dendritic spines

den·drit·ic spines

variably long excrescences of nerve cell dendrites, varying in shape from small knobs to thornlike or filamentous processes, usually more numerous on distal dendrite arborizations than on the proximal part of dendritic trunks. Dentritic spines are a preferential site of synaptic axodendritic contact; they are sparse or absent in some types of nerve cells (motor neurons, the large cells of the globus pallidus, and stellate cells of the cerebral cortex), and exceedingly numerous in others such as the pyramidal cells of the cerebral cortex and the Purkinje cells of the cerebellar cortex.
Synonym(s): dendritic thorns, gemmule (2)

den·drit·ic spines

(den-drit'ik spīnz)
Variably long excrescences of nerve cell dendrites, varying in shape from small knobs to thornlike or filamentous processes, usually more numerous on distal dendrite arborizations than on the proximal part of dendritic trunks; they are a preferential site of synaptic axodendritic contact; sparse or absent in some types of nerve cells (motor neurons, the large cells of the globus pallidus, stellate cells of the cerebral cortex), exceedingly numerous in others such as the pyramidal cells of the cerebral cortex and the Purkinje cells of the cerebellar cortex.
Synonym(s): gemmule (2) .
References in periodicals archive ?
The bundles are the supporting skeletons of dendritic spines, which are the spiky protrusions that receive chemical messages through synapses from other neurons.
Researchers discovered that when this gene is activated by short bursts of exercise, it promotes small growths on neurons known as dendritic spines -- the site at which synapses form.
In the mammalian cerebral cortex, approximately 80% of excitatory axodendritic synapses are formed on the small protrusions of a neuron's dendrite (dendritic spines).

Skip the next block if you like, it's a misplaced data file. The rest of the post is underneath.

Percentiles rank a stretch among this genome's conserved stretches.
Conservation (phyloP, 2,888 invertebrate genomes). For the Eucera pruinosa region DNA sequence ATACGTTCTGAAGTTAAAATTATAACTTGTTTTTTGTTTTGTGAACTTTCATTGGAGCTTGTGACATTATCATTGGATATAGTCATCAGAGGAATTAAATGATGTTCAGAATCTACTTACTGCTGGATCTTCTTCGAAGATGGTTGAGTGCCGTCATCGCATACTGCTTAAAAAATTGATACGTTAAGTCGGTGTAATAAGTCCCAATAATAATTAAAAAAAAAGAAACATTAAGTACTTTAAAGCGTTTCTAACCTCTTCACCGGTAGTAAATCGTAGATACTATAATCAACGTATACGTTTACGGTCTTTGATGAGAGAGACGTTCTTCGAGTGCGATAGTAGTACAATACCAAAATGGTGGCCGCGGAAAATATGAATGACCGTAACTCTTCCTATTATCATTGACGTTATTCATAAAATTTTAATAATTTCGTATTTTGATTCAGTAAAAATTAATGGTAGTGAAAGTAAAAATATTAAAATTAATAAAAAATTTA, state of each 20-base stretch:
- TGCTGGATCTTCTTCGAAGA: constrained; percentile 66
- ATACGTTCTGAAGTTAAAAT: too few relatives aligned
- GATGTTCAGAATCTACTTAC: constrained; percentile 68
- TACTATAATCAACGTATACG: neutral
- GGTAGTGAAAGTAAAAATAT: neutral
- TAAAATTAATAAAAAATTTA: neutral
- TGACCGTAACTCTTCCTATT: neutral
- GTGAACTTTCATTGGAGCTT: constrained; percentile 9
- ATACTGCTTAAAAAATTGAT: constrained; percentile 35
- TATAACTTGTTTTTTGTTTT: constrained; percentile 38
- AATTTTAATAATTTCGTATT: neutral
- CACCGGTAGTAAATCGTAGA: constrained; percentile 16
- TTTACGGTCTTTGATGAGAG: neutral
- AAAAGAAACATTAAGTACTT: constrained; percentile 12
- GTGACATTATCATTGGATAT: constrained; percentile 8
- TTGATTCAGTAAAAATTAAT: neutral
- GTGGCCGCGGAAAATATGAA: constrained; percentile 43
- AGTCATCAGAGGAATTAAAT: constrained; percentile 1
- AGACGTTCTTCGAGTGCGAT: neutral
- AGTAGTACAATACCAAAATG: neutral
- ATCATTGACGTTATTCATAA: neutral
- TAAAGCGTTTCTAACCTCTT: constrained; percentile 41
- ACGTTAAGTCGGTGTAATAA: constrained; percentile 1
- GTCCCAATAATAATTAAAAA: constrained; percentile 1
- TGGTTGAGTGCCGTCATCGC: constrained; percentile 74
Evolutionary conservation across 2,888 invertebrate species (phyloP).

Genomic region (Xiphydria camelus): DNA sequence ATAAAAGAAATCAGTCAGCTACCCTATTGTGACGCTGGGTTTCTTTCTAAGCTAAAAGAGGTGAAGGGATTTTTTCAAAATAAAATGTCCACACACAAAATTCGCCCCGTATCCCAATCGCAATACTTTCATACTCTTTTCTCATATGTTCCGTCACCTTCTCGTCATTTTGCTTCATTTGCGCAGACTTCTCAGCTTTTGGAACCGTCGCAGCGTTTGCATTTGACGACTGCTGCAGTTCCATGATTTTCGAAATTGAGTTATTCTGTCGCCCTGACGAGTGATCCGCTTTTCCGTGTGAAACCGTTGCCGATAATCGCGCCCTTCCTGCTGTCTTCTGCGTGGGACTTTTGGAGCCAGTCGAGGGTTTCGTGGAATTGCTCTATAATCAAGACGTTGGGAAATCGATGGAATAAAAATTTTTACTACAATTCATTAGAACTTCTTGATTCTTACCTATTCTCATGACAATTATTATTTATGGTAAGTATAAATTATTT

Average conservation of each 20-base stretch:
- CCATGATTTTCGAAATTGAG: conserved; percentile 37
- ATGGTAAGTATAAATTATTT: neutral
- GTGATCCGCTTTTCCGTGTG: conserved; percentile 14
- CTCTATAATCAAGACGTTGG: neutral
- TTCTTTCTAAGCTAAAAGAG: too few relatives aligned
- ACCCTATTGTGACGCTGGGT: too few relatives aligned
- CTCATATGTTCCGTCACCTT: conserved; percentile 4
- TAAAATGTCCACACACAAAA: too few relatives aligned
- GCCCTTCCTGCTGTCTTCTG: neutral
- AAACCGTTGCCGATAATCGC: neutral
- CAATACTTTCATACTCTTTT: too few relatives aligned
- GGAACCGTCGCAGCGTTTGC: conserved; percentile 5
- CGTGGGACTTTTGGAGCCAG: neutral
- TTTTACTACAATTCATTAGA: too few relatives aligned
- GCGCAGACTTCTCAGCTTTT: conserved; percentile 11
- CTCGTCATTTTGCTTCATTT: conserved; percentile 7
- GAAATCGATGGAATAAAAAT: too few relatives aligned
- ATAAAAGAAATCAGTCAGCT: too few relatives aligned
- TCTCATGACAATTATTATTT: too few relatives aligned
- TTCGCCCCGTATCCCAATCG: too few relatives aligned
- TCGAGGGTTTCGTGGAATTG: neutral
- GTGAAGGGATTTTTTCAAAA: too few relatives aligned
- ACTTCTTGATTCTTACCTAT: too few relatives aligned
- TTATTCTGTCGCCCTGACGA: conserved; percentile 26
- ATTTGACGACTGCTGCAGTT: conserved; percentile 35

Additionally, NV-5138 was also observed to increase the number and function of dendritic spines indicating changes in synaptic morphology in neurons comprising the portion of the brain known to be involved in the maintenance of mood.
Membrane trafficking from intracellular compartments is shown to be essential for maintenance of dendritic spines, sites for more than ninety percent of excitatory synapses in mammalian brain.
Pre-clinical studies have shown that chronic treatment with Bryostatin-1 rescues young Fragile X mice from the disorder phenotypes, including normalization of most Fragile X abnormalities in: 1) hippocampal brain-derived neurotrophic factor expression; 2) postsynaptic density-95 levels; 3) transformation of immature dendritic spines to mature synapses; 4) densities of the presynaptic and postsynaptic membranes, and; 5) spatial learning and memory.
Joel Soler, the lead author of the study and a doctoral graduate student at the university, explained this happened because of a causal link between the intensity of light and two things, one called the brain derived neurotrophic factor and the other called dendritic spines. BDNF is a peptide (a short chain of amino acids, essentially protein) responsible for maintaining healthy neurons and connections in the hippocampus and the spines allow the neurons to connect to each other.
In fact, the adult brain is structurally dynamic [35-37], dendritic spines dynamically turn over in the adult brain [37, 38], and learning novel tasks are associated with a further increase in spine turnover [38].
Without sufficient sleep, the dendritic spines that receive signals sent by one brain cell to another were reduced in density and length in a specific region of the hippocampus, restricting the animals' ability to consolidate memories.
Changes within the synapse associated with epilepsy are exerted in dendritic spines [38].
To analyze the changes in the morphology of the dendritic spines in hippocampus, the Golgi-Cox staining was applied with minor modification as described by Hu et al.